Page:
For many debaters, they know well in advance of the tournament what they want to go for – whether it’s going for the states counterplan and midterms or the capitalism K, some debaters feel comfortable with one position, and roll with it for the entirety of the topic. This impulse is understandable – when you have one solid option, you can frontline it thoroughly and know it better than your opponents.
However, in this article I’m going to talk about something a bit broader than just diversifying the positions you go for – ideological flexibility can be useful as well. Specifically, policy teams would be well-served by being more comfortable going for the K in some situations, and the reverse is true as well. When a debater’s 2NR choices are predictable, the aff often will take steps to preempt and overcover the likeliest 2NR option, rendering it a path of greater resistance – however, this also makes other options far stronger, in many cases.
The first example I’ll illustrate is for policy debaters who are unwilling to go for the K. Whether due to ideological reasons or insufficient practice, some debaters shoehorn themselves into the same set of strategies, rendering them predictable. Just as a debater who knows their opponent won’t ever go for T will be more willing to read a questionably topical aff, aff teams that know their opponent can’t go for the K will read positions that are strong against policy strategies, but rely on assumptions that are vulnerable to Ks. For example, if the aff expects the neg to go for a PIC/process generic, they’ll likely construct an advantage around the most hardline, sweeping truth claims, in an attempt to frame out any exception the PIC might draw. Alternately, if they expect the neg to go for a DA and case, they might do the same – having an extremely totalizing theory might be useful there. But while these strategies are helpful for beating PICs and DAs, they often open the Aff up to assumptions that are vulnerable to criticism, and the Aff might not have been prepared (or expecting) to defend them.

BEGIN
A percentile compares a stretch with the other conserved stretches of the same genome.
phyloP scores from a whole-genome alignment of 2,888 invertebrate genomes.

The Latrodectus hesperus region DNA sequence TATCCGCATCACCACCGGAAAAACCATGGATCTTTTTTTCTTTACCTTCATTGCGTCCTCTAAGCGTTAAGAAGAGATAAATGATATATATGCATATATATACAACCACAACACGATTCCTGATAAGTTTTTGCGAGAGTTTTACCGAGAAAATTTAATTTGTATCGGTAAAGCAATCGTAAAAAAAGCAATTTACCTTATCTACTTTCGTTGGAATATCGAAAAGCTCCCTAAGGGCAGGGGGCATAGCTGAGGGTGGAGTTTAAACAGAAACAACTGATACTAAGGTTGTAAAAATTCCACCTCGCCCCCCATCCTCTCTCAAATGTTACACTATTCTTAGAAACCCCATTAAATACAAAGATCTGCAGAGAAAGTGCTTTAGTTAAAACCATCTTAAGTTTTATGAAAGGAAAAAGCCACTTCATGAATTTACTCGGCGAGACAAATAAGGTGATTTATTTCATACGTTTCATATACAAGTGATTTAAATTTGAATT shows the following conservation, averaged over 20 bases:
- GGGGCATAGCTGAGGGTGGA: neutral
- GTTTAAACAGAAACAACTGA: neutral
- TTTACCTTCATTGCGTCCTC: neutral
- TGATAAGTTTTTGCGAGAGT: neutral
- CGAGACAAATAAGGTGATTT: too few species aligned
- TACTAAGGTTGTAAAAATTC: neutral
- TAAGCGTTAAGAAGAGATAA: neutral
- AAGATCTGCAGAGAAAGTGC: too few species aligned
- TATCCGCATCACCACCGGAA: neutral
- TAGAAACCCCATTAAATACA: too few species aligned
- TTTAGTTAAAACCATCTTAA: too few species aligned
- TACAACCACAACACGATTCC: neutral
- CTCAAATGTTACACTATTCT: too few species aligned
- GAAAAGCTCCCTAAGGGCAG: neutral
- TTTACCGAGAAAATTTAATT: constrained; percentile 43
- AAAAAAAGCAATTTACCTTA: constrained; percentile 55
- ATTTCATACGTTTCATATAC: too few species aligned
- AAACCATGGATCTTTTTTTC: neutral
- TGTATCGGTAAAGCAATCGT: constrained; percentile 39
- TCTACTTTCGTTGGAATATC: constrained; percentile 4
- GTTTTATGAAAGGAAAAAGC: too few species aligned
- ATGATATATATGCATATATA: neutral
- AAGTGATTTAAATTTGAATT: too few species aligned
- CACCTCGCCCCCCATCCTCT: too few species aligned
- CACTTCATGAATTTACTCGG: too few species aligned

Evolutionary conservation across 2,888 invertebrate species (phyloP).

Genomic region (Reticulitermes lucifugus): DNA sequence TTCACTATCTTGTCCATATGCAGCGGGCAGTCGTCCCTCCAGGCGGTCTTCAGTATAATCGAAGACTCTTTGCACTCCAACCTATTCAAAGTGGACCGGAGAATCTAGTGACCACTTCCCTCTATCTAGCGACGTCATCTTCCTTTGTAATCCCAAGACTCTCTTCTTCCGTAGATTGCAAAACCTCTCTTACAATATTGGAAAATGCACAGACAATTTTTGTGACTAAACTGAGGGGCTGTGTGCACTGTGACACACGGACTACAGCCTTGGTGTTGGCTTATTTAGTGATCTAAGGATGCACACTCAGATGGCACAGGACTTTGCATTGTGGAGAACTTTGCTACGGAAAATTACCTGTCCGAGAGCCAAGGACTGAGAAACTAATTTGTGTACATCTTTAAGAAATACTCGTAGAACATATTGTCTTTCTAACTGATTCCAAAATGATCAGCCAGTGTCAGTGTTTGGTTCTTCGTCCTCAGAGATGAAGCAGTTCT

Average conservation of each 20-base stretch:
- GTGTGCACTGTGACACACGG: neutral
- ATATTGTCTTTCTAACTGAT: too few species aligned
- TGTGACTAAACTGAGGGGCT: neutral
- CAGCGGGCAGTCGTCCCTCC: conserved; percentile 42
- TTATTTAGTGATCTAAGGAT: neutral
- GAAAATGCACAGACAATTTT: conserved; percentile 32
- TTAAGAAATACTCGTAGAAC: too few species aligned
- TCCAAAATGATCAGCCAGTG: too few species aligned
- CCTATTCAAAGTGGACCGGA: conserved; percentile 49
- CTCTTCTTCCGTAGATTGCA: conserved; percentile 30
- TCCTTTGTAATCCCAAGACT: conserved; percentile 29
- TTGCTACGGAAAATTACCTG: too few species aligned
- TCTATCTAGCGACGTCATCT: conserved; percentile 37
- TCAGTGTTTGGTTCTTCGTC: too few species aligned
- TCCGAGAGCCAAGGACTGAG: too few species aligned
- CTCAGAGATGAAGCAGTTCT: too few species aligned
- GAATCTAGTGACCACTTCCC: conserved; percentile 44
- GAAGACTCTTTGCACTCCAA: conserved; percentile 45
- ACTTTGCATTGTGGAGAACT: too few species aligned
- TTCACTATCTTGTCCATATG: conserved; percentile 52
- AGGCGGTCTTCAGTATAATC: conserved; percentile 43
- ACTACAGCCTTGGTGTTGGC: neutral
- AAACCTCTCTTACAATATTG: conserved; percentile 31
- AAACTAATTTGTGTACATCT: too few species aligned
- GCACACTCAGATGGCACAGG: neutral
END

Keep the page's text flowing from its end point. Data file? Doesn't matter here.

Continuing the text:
Nowadays, many debaters have one affirmative they read against policy teams (which often tends to have extinction impacts, and far more totalizing theories about actors/motivations), and then an affirmative that’s more “soft left” against K teams. Because they expect to only debate the K with the latter aff, they often don’t think about how the extinction, hardline impacts work against the K. If you’re presumed to be a policy team and are debating their “policy” aff, flexibility here is a golden opportunity – you can go for the K against an aff with a myriad of critique-able assumptions, and they likely won’t be ready to defend it.
The second example is the flip side of this – if you’re a K team, there’s often strategic upside to being able to go for something other than a K when your opponent isn’t expecting it. This is because of 1AC construction. The 1AR is a hard speech in LD against any position, but particularly against the K – the 1NC has ample time to read several long cards justifying a theory of power, and the 1AR just lacks the ability to match them on that in a 4-minute-long speech. The result is that the aff frequently needs to begin that debate in the 1AC, reading several long, preemptive cards. When debating K teams, policy teams often sacrifice the ability to robustly justify their advantages by reading such intricate preempts to Ks, since there frequently isn’t time for both.
In these situations, the K team might be well-served by going for a policy strategy – against an Aff with 3 minutes of advantages and 3 minutes of K preempts, a 1NC that reads several DAs/CPs, and a big case hit forces the Aff to functionally restart in the 1AR, and gives the neg a huge time advantage. Speaking from personal experience on the other side of this (my senior year of high school I read a 1AC that was half preempts against a well-known high theory debater, and then saw a daunting 1NC that was 2 DAs, T, and a CP with zero kritik), that restart is a challenge for the 1AR.
In conclusion, the impulse towards repetition in 2NR choices is understandable, and the article isn’t even arguing that having a favorite 2NR is undesirable. However, debate is a game of reactions, and when the Aff strategically overcompensates in one direction, being able to reverse strategies can be advantageous.